Choose organic for people and planet. 1 - 30 September.
There is growing evidence to show that organic farming is not just better for our bodies but it can also help to prevent climate change. Products that are labeled as organic are farmed and manufactured without any chemical additives, such as pesticides, fertilizers or genetic modification. Eating organic food is one of many ways we can all help to support our planet's recovery and regeneration.
As September is a month of celebration and awareness for organic farming and it's benefits, I wanted to take this opportunity to talk about why I opted for majority organic products at Earthian Zero Waste Shop. It seemed natural to me that our food should be organic as well as packaging free so you'll find that all our dried, loose food goods are organic, including our herbs and spices. We also have organic chocolate and a range of organic face and body care products.
Organic farming and the soil:
Using chemical additives can contaminate the soil so that it struggles to thrive on it's own. One study showed that a teaspoon of soil with organic compost contained between 600 million and 1 billion unique and helpful bacteria. A teaspoon of soil treated with chemical fertilizer only contained 100 types of helpful bacteria. Pesticides, additives and fertilizers may increase yield temporarily but over time they strip the soil of naturally occurring nutrients and lifeforms.
Non-organic farming is also linked heavily to soil erosion. The use of chemicals to kill off weeds around crops leads to bare soil between crop lines. The exposed top soil is then thinned out by natural forces over time. Organic farming, which allows weeds to grow between crops and leaves areas of wild around the farms, protects the top soil from the elements. Research has shown that organic farms have up to 8 inches more top soil compared to non-organic farms.
Organic farming, fossil fuels and carbon:
The chemical fertilizer used in non-organic farming is made from nitrogen. It is manufactured using natural gas which is putting additional pressure and reliance on the fossil fuel industry. Haber-Bosch, creates over 100 million tons of nitrogen fertilizer each year, and in the process they use a full 1% of the planets annual supply of natural gas.
When natural gas starts to run out, the alternative source of nitrogen is coal cakes but the mining of coal and it's release of large amounts of carbon is not a good alternative. Essentially, the fertilizer that we use on non-organic crops is made from fossil fuels and is directly contributing to climate change.
The soil is also a huge carbon store and it has been shown in side-by-side studies of organic farms and conventional farms that organic soil stores more carbon in the long run. The Rodale Institute Farming Trial concluded that "if only 10,000 medium sized farms in the U.S. converted to organic production, they would store so much carbon in the soil that it would be equivalent to taking 1,174,400 cars off the road".
Organic farming and water:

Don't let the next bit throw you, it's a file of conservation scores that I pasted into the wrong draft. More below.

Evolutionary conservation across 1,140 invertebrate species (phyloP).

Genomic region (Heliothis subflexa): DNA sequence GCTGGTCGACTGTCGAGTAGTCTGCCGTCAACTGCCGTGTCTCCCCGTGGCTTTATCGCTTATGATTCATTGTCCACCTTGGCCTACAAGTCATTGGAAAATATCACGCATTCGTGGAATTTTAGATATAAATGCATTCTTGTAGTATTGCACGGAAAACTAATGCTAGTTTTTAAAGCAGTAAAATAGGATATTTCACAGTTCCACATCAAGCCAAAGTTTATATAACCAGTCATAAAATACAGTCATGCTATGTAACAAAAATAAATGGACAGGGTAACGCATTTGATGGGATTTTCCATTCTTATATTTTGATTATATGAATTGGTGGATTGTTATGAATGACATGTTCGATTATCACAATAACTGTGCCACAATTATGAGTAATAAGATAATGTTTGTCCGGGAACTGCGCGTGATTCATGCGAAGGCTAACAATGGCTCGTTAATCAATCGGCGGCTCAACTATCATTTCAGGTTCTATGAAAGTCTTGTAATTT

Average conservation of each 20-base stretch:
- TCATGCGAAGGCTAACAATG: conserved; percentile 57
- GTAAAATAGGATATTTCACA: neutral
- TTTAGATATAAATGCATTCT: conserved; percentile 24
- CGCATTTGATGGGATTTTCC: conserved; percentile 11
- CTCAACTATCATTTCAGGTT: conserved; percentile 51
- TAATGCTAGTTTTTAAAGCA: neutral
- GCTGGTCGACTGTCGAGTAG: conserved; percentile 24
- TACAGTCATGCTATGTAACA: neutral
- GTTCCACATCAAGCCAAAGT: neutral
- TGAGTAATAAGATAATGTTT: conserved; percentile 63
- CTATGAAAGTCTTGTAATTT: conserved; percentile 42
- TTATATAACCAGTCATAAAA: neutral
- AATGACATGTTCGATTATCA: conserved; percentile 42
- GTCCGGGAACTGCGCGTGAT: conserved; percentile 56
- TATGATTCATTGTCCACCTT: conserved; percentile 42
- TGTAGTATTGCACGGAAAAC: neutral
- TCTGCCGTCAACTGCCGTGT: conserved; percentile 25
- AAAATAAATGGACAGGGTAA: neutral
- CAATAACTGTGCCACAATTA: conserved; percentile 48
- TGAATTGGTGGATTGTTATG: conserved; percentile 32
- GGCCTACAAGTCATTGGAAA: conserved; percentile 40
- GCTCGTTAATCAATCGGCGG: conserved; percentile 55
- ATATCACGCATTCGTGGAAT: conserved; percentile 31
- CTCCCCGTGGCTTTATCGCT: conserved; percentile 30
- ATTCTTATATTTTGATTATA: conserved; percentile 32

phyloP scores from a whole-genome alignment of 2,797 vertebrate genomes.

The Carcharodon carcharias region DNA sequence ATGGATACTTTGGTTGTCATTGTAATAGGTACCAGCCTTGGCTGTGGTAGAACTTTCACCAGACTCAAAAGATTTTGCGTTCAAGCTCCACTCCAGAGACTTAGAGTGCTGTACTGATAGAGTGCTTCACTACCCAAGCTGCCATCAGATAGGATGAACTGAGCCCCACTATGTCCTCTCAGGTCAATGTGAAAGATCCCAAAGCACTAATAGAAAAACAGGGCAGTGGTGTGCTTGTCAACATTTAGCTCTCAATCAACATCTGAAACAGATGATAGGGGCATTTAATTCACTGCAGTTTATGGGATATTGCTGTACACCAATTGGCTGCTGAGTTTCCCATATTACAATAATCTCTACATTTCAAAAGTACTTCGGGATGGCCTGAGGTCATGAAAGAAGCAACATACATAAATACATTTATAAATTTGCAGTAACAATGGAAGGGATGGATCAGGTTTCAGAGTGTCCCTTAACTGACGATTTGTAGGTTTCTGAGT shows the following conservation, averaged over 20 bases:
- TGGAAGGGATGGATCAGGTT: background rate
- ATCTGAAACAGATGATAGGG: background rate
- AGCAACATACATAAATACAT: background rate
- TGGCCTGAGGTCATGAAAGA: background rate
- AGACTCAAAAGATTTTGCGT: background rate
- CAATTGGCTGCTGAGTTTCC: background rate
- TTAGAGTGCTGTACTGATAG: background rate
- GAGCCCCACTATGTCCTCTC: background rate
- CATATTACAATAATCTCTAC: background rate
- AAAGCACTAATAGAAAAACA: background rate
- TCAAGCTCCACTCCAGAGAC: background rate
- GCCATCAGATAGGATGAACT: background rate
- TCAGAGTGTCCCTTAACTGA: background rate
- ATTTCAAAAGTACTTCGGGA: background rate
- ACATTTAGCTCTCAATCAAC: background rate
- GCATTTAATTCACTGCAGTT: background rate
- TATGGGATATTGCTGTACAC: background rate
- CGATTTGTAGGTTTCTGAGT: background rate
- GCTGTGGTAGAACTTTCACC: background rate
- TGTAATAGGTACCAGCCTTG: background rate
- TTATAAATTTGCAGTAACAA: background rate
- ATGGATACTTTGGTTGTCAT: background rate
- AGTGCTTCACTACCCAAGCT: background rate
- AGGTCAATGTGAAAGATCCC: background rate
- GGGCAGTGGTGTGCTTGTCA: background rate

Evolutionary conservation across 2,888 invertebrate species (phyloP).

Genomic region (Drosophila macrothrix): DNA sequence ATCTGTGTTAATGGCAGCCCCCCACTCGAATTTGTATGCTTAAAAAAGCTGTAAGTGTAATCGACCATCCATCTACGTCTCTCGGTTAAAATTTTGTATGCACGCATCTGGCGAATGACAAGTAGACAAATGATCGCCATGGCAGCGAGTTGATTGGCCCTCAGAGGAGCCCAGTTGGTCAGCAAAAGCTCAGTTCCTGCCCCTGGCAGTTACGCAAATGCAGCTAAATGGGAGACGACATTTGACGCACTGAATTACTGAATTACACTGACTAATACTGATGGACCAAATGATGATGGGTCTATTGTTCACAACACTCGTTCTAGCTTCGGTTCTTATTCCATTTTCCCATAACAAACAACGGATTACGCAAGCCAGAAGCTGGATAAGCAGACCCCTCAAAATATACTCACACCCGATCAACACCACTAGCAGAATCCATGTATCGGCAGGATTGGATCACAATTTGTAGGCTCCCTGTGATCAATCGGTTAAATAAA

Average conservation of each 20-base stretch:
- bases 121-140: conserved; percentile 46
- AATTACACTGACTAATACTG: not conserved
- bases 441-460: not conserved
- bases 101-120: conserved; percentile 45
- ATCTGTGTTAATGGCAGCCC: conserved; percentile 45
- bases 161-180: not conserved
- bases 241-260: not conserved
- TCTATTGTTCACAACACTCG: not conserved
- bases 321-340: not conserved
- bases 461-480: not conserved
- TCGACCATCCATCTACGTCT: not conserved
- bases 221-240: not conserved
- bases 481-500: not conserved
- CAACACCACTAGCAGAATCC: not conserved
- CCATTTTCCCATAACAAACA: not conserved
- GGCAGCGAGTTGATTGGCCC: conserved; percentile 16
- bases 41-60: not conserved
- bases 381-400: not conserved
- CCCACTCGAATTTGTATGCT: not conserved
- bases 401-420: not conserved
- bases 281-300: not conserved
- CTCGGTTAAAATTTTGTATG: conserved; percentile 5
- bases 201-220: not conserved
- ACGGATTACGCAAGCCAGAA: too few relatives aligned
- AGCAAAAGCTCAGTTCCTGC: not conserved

Rain water that falls on non-organic farms becomes contaminated by the chemical additives that have been sprayed on the crops and tilled into the soil. These additives then make their way to groundwater stores leading to poor water quality. Fresh water stores are dwindling and the polluted run-off from farms are contributing to a lack of suitable water supplies.
Organic farming has also been shown to use less water and need less irrigation. This is in part due to the addition of mulch and correct management of the soil to help keep its structure, which leads to better water retention on the surface levels.
Petroleum-based fertilizers have also been contributed to increased algae blooms. Algae isn't bad in itself but when their growth is overstimulated by fertilizer run-off reaching bodies of still water they can disrupt ecosystems. This excess in algae depletes oxygen in the water, killing fish, and blocks sunlight from reaching organisms lower in the water.
Organic farming and wildlife:
Organic farming practices encourage and support more biodiversity. Birds, insects and animals that live on farms can contribute to natural pest control and pollination of crops. In return, organic farms provide more space for wildlife to live in and crops free from chemicals as a natural source of food. According to the Soil Association, organic farming practices support more "on average, plant, insect and bird life is 50% more abundant on organic farms, and there are around 75% more wild bees on organic farms. There are a number of reasons for this.
There is a clear case for more organic farming practices to benefit both the planet and our own health from the improved quality of food. If we were to increase the amount of organic farms across the globe the cost is likely to decrease as well, making it a more affordable and accessible option for more families to choose.
I enjoyed researching this blog and finding out more our soil. I've been amazed by how much organic farming can contribute to reducing climate change. I hope that you found it interesting too and if you can, choose to eat organic this September.